this can be complicated.

let's say that i want to contribute to a food drive. it is the season, after all. i have a budget of $10 for food goods to donate. what's more helpful for my community and humanity: to buy a few quality, organic goods, or to buy a lot of conventional foods? feed more people or think about the greater good, i.e., land stewartship? 10 cans of organic beans (if they're on sale) or 30 cans of campbell's soup? 3 jars of local apple butter? does that even figure in the equation? help! in other news, i just made an enchilada casserole and served it with sauteed mushrooms. brian is washing the dishes. my life is pretty good. thanks, life.

bloomington local food panel discussion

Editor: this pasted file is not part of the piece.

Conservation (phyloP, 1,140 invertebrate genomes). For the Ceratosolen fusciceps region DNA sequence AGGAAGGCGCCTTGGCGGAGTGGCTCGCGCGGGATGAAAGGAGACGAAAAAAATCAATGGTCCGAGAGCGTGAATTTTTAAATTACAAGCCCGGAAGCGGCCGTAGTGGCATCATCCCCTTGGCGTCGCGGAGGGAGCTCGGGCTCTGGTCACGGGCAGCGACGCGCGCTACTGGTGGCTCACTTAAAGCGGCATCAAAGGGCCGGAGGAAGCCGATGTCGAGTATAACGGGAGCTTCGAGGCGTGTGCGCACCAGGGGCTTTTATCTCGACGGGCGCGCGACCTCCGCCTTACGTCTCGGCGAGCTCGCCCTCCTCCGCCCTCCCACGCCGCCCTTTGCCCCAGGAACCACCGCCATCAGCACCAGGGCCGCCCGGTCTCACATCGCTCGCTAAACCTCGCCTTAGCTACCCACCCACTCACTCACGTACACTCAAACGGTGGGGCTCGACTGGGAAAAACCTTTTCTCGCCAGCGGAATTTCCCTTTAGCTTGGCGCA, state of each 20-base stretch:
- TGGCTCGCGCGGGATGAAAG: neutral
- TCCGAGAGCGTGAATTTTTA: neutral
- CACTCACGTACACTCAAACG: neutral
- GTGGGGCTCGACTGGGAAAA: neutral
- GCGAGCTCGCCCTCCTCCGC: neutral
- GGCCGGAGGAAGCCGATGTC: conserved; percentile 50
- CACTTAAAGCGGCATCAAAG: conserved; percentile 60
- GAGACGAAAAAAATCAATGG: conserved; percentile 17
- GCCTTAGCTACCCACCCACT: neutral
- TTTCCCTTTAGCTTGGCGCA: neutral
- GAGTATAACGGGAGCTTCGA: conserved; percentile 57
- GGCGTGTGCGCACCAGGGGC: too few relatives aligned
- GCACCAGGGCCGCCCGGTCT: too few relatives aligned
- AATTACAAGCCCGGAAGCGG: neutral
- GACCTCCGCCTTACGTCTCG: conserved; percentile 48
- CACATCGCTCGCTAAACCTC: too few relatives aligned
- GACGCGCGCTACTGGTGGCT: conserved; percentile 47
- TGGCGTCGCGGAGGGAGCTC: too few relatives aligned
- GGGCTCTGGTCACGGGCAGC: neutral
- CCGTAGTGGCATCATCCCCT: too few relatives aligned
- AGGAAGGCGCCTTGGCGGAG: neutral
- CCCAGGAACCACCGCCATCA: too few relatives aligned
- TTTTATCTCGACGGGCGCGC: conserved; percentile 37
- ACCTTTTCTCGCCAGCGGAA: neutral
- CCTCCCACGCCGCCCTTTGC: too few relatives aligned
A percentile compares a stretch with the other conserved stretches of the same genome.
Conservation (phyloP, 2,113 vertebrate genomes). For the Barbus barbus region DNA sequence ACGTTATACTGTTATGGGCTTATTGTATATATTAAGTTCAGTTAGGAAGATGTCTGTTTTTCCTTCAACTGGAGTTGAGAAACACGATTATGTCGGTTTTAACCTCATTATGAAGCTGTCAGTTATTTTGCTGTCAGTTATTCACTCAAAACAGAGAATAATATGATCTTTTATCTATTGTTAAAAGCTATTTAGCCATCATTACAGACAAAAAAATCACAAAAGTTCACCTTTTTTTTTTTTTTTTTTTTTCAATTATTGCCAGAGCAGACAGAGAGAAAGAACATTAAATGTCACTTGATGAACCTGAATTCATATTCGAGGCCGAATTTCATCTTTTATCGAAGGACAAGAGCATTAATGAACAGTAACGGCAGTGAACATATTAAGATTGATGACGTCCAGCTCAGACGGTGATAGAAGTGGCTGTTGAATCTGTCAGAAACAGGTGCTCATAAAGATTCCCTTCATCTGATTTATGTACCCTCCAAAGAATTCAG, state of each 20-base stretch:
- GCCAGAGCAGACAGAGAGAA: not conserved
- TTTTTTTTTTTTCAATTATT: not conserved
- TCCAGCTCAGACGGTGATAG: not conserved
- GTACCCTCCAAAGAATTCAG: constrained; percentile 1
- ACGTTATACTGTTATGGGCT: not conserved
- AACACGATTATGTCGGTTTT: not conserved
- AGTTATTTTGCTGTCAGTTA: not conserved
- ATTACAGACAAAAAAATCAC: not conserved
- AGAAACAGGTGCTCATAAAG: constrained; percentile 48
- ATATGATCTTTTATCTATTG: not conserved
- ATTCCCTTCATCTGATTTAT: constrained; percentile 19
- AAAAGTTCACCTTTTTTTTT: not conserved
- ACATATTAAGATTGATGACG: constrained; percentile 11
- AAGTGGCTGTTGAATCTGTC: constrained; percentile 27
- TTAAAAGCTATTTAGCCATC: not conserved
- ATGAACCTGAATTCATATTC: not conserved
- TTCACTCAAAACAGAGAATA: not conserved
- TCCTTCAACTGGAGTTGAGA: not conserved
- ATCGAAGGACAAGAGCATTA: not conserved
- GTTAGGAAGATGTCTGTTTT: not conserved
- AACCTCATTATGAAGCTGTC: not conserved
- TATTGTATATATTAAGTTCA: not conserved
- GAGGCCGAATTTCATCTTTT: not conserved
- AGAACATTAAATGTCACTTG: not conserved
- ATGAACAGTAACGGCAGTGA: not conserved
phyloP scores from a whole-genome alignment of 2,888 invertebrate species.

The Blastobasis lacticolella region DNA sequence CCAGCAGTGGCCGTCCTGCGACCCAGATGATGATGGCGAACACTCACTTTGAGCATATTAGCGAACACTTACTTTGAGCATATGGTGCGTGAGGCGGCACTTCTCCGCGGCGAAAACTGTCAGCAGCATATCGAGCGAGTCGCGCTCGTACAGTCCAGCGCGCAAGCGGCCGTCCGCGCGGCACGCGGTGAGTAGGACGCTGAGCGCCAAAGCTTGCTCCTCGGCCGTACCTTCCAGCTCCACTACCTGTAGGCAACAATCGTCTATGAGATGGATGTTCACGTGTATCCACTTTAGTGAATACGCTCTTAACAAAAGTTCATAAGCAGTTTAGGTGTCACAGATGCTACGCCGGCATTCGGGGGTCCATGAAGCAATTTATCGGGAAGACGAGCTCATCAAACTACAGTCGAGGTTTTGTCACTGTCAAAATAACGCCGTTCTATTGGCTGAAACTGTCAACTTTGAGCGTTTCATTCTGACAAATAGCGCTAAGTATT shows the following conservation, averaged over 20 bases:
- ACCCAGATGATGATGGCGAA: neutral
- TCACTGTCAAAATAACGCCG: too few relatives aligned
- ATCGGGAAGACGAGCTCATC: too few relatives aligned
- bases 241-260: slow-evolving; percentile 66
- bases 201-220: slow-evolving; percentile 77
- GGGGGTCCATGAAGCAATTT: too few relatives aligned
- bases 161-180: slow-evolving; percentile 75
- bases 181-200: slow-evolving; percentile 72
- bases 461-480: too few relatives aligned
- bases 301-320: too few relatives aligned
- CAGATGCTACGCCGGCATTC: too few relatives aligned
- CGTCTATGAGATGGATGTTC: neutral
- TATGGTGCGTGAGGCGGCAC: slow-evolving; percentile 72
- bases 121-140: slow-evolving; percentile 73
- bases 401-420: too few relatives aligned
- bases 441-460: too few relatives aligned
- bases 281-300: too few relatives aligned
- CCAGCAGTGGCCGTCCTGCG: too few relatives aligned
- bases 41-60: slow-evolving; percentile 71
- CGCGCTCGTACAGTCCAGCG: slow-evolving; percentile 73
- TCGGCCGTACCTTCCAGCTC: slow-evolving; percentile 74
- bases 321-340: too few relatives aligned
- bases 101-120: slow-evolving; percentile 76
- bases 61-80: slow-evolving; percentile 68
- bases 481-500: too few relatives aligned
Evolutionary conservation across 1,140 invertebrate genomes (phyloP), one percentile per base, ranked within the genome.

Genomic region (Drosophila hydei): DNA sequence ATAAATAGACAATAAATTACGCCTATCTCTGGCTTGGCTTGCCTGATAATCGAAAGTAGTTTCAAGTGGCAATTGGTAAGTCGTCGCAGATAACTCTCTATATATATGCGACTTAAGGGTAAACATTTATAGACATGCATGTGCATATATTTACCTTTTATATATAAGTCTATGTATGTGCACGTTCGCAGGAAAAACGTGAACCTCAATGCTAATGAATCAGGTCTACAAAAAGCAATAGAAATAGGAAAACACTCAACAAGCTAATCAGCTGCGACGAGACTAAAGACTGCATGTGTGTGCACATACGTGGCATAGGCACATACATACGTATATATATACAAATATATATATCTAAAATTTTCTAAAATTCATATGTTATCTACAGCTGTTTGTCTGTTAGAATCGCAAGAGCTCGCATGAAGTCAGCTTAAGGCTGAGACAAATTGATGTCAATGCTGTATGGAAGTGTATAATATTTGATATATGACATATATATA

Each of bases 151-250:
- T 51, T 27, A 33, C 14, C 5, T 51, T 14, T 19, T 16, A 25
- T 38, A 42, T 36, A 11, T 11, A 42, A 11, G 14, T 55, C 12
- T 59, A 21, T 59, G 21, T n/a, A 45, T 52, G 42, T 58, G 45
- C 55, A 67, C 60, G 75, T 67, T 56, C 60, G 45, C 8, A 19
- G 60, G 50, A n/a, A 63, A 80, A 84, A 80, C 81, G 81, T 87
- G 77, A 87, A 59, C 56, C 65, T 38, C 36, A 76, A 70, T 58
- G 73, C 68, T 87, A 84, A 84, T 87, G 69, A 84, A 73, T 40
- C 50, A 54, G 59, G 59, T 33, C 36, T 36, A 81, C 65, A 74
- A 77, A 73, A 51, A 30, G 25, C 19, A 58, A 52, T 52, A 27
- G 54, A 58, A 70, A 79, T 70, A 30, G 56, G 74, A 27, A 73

thanks to christine for passing this on. i'll be there! Local Food, Eating with Values – Panel Discussion The Green Sanctuary Task Force on Global Climate Change of the Unitarian Universalist Church of Bloomington is hosting a panel discussion entitled "Local Food, Eating with Values". The discussion will take place on Sunday, October 28 from 6:15 – 7:45 pm in the Meeting Room of the UU Church, 2120 North Fee Lane. The expert panel will compare sustainable models of agriculture to the agri-industrial model, discuss the benefits of eating locally and provide advice on how to buy local food through out the year. Through the discussion, panelists will help attendees answer Michael Pollan’s important question from his book The Omnivore’s Dilemma, "What should we have for dinner?". Attendees will have the opportunity to join in the discussion with 45 minutes dedicated to a question/answer session. The panelists are Marti Crouch, Christine Barbour and Teresa Birtles. · Marti Crouch is a consultant on relationships between biotechnology, agriculture and the environment. She received her Ph.D. in plant developmental biology from Yale University and taught courses at IU on many aspects of botany. · Christine Barbour teaches political science at IU and is a food writer and photographer. She is co-director of Slow Food Bloomington. · Teresa Birtles, with her three daughters, grows fruits, vegetables, herbs, eggs and cut flowers for sale at Market, area restaurants, grocery stores and a CSA (community supported agriculture) group. She is an active member of the Local Growers Guild, Slow Food Bloomington and the Bloomington Community Farmers’ Market Advisory Council. The Green Sanctuary Task Force on Global Climate Change promotes mindful, earth-centered living in an effort to encourage individuals and institutions to take positive steps toward reducing their carbon emissions. For more information contact Marcia Veldman at (812) 988-4956 or